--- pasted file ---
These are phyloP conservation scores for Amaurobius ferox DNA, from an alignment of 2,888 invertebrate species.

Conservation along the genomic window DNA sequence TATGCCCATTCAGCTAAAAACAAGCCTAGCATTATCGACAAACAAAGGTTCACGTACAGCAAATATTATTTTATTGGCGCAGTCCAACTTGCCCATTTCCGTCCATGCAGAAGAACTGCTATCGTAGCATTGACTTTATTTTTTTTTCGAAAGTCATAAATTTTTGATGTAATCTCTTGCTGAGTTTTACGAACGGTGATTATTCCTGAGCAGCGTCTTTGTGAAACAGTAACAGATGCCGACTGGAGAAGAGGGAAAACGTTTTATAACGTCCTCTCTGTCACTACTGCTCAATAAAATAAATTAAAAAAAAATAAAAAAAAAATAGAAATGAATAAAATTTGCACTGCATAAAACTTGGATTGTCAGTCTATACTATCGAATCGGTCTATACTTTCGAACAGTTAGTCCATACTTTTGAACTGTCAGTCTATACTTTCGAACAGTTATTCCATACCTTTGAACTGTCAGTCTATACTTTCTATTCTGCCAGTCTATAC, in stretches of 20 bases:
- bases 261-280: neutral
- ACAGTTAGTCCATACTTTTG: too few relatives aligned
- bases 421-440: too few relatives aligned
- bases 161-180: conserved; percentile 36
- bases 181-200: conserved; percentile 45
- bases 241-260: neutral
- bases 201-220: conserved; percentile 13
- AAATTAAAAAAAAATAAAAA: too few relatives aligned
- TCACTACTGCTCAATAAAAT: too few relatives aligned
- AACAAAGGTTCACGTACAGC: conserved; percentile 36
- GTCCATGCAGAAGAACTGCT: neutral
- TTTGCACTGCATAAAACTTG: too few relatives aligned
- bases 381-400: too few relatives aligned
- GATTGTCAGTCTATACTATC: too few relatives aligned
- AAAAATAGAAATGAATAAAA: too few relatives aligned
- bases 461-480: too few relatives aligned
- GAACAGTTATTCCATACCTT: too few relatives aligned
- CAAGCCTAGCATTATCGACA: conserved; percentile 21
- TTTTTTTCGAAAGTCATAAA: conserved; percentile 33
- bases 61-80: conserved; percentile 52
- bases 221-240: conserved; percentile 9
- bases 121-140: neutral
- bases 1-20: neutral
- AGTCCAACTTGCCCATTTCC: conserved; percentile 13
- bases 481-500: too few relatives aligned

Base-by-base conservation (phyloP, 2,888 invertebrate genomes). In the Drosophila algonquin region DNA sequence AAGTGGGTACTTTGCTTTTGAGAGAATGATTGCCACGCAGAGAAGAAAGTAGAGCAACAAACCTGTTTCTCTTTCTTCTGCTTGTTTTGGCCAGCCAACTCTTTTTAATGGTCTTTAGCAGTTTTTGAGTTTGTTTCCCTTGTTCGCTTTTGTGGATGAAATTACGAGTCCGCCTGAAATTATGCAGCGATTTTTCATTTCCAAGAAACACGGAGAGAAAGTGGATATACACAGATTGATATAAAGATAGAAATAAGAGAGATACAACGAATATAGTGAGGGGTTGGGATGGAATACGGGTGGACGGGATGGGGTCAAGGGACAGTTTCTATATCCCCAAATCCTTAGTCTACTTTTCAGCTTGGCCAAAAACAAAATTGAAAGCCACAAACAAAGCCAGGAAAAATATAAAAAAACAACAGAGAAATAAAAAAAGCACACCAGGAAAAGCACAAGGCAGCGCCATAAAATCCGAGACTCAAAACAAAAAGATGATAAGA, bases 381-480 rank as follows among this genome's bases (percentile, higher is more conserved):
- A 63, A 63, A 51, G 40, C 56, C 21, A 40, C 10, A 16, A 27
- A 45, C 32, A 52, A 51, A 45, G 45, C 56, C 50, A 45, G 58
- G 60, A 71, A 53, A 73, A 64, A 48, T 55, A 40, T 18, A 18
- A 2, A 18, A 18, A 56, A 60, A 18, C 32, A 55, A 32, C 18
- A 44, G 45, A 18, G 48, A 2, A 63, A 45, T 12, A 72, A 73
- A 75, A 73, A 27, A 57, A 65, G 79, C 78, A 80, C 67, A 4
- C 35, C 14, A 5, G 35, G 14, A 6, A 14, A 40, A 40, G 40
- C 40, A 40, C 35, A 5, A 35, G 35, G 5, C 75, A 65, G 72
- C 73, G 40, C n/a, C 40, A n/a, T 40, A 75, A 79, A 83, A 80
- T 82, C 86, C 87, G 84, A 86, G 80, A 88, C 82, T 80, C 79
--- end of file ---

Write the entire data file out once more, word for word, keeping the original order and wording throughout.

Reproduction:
These are phyloP conservation scores for Amaurobius ferox DNA, from an alignment of 2,888 invertebrate species.

Conservation along the genomic window DNA sequence TATGCCCATTCAGCTAAAAACAAGCCTAGCATTATCGACAAACAAAGGTTCACGTACAGCAAATATTATTTTATTGGCGCAGTCCAACTTGCCCATTTCCGTCCATGCAGAAGAACTGCTATCGTAGCATTGACTTTATTTTTTTTTCGAAAGTCATAAATTTTTGATGTAATCTCTTGCTGAGTTTTACGAACGGTGATTATTCCTGAGCAGCGTCTTTGTGAAACAGTAACAGATGCCGACTGGAGAAGAGGGAAAACGTTTTATAACGTCCTCTCTGTCACTACTGCTCAATAAAATAAATTAAAAAAAAATAAAAAAAAAATAGAAATGAATAAAATTTGCACTGCATAAAACTTGGATTGTCAGTCTATACTATCGAATCGGTCTATACTTTCGAACAGTTAGTCCATACTTTTGAACTGTCAGTCTATACTTTCGAACAGTTATTCCATACCTTTGAACTGTCAGTCTATACTTTCTATTCTGCCAGTCTATAC, in stretches of 20 bases:
- bases 261-280: neutral
- ACAGTTAGTCCATACTTTTG: too few relatives aligned
- bases 421-440: too few relatives aligned
- bases 161-180: conserved; percentile 36
- bases 181-200: conserved; percentile 45
- bases 241-260: neutral
- bases 201-220: conserved; percentile 13
- AAATTAAAAAAAAATAAAAA: too few relatives aligned
- TCACTACTGCTCAATAAAAT: too few relatives aligned
- AACAAAGGTTCACGTACAGC: conserved; percentile 36
- GTCCATGCAGAAGAACTGCT: neutral
- TTTGCACTGCATAAAACTTG: too few relatives aligned
- bases 381-400: too few relatives aligned
- GATTGTCAGTCTATACTATC: too few relatives aligned
- AAAAATAGAAATGAATAAAA: too few relatives aligned
- bases 461-480: too few relatives aligned
- GAACAGTTATTCCATACCTT: too few relatives aligned
- CAAGCCTAGCATTATCGACA: conserved; percentile 21
- TTTTTTTCGAAAGTCATAAA: conserved; percentile 33
- bases 61-80: conserved; percentile 52
- bases 221-240: conserved; percentile 9
- bases 121-140: neutral
- bases 1-20: neutral
- AGTCCAACTTGCCCATTTCC: conserved; percentile 13
- bases 481-500: too few relatives aligned

Base-by-base conservation (phyloP, 2,888 invertebrate genomes). In the Drosophila algonquin region DNA sequence AAGTGGGTACTTTGCTTTTGAGAGAATGATTGCCACGCAGAGAAGAAAGTAGAGCAACAAACCTGTTTCTCTTTCTTCTGCTTGTTTTGGCCAGCCAACTCTTTTTAATGGTCTTTAGCAGTTTTTGAGTTTGTTTCCCTTGTTCGCTTTTGTGGATGAAATTACGAGTCCGCCTGAAATTATGCAGCGATTTTTCATTTCCAAGAAACACGGAGAGAAAGTGGATATACACAGATTGATATAAAGATAGAAATAAGAGAGATACAACGAATATAGTGAGGGGTTGGGATGGAATACGGGTGGACGGGATGGGGTCAAGGGACAGTTTCTATATCCCCAAATCCTTAGTCTACTTTTCAGCTTGGCCAAAAACAAAATTGAAAGCCACAAACAAAGCCAGGAAAAATATAAAAAAACAACAGAGAAATAAAAAAAGCACACCAGGAAAAGCACAAGGCAGCGCCATAAAATCCGAGACTCAAAACAAAAAGATGATAAGA, bases 381-480 rank as follows among this genome's bases (percentile, higher is more conserved):
- A 63, A 63, A 51, G 40, C 56, C 21, A 40, C 10, A 16, A 27
- A 45, C 32, A 52, A 51, A 45, G 45, C 56, C 50, A 45, G 58
- G 60, A 71, A 53, A 73, A 64, A 48, T 55, A 40, T 18, A 18
- A 2, A 18, A 18, A 56, A 60, A 18, C 32, A 55, A 32, C 18
- A 44, G 45, A 18, G 48, A 2, A 63, A 45, T 12, A 72, A 73
- A 75, A 73, A 27, A 57, A 65, G 79, C 78, A 80, C 67, A 4
- C 35, C 14, A 5, G 35, G 14, A 6, A 14, A 40, A 40, G 40
- C 40, A 40, C 35, A 5, A 35, G 35, G 5, C 75, A 65, G 72
- C 73, G 40, C n/a, C 40, A n/a, T 40, A 75, A 79, A 83, A 80
- T 82, C 86, C 87, G 84, A 86, G 80, A 88, C 82, T 80, C 79